J. Isberg & U. Lindström & B. Sundborg: Space-time symmetries of quantized tensionless strings (1992)

discuss further problems and conclude that

Though we do not have an explicit construction of the Hilbert space we believe that non-trivial solutions should exist.

I am not sure at the moment what the status of this question is. But I’ll further comment on it below.

Before doing so, however, it is worth mentioning that there is a different approach to the tensionless limit of string theory, discussed in

A. Sagnotti & M. Tsulaia: On higher spins and the tensionless limit of string theory (2004)

which does not seem to be equivalent to the Schild-Gamboa-Lindström approach.

The idea here is that once the ordinary tensionfull string is quantized in terms of worldsheet oscillators α m μ, taken to be independent of the tension the string tension crucially appears only in the relation between α 0 and the center-of-mass momentum p

(4)α 0=2α p.

Sending T=1/2πα 0 and assuming that α m0 and p are ‘of the same order’ hence scales up α 0 and leads to a contraction of the Virasoro algebra which becomes

(5)[ 0, m]=0
(6)[ m, n]=mδ m+n,0 0

for the reduced generators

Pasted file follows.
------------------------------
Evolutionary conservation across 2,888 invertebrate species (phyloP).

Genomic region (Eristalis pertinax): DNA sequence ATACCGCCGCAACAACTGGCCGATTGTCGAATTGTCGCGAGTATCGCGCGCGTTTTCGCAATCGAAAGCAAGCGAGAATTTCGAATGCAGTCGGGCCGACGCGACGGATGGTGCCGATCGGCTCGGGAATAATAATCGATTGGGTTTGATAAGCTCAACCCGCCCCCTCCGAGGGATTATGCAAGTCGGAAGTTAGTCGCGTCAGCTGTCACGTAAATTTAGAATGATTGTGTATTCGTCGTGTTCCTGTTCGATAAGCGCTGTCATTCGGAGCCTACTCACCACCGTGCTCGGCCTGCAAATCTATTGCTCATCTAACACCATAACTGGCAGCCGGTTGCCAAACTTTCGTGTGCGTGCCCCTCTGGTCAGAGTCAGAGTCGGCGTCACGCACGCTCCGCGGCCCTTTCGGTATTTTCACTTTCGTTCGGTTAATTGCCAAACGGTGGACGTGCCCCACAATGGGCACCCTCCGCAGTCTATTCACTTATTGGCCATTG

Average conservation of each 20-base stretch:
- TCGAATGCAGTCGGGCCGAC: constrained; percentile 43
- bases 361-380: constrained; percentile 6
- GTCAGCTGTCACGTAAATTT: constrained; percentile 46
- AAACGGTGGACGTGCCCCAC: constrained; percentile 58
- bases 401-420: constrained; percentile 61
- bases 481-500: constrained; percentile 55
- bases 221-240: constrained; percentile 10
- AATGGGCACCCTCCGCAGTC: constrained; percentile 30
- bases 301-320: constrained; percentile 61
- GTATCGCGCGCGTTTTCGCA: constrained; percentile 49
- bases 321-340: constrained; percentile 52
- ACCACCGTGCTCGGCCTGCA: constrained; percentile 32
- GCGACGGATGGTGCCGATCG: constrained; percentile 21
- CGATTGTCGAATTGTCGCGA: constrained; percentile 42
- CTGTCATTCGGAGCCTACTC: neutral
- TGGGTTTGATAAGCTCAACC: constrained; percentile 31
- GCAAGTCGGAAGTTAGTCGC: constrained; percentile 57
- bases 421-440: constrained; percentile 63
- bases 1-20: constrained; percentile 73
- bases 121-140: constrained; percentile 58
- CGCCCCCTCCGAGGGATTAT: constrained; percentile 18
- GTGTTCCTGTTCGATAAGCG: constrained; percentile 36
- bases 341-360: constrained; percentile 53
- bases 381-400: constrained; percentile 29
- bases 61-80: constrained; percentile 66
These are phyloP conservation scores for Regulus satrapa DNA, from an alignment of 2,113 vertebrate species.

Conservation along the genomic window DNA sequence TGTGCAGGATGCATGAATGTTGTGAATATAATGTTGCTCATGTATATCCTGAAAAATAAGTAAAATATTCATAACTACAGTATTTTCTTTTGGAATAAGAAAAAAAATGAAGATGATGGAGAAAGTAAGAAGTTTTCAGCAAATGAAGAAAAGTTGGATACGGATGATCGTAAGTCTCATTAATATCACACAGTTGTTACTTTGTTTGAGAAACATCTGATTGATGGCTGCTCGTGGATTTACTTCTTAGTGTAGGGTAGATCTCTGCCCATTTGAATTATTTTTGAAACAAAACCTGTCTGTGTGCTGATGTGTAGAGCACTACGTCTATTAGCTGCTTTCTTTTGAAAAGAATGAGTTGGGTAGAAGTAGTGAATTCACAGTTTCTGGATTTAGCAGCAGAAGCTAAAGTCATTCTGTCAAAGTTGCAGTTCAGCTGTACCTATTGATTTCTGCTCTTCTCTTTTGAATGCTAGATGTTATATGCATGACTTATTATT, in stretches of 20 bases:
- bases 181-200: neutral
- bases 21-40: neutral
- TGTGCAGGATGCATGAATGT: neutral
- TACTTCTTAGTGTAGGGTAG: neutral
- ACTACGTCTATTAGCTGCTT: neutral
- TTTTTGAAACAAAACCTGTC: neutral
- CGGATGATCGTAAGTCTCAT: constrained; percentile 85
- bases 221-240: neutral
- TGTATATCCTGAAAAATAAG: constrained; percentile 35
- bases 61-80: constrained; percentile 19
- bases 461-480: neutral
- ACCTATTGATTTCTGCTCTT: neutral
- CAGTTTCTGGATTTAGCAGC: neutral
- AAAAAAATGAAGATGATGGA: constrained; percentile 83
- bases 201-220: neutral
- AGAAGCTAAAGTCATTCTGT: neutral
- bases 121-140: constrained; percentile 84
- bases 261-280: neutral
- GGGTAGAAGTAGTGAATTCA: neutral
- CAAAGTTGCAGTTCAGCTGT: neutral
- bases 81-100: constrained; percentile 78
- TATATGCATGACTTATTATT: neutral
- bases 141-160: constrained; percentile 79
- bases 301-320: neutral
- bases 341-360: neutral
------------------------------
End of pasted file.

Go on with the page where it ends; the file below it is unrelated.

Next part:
(7) 0=p 2
(8) m=pα m.

Note that these generators are not completely unrelated but still crucially different from the (bososnic part of) the above mentioned constraints used in the Schild-Gamboa-Lindström approach. At least I currently don’t see any isomorphism between these two at least superficially different approaches.

The nice thing about the tensionless limit used by Sagnotti&Tsulaia is that there is a well defined Hilbert space, BRST operator and space of physical states and that this contains triplets of massless higher spin fields of exactly the form as expected from general considerations first given in

A. Bengtsson, Phys. Lett. B 182 (1986) 321 .

I would hence like to know how the two appraoches to tensionless strings are related, and how we can decide which one is the correct one to describe a given physical situation. For instance, which one would be expected to describe the tensionless strings propagating on 5-branes?

In this context, I would like to share the following observation concerning a relation between the Schild-Gamboa-Lindström constraints to the loop space formulation of Yang-Mills theory as developed by Polyakov, Migdal and Makeenko: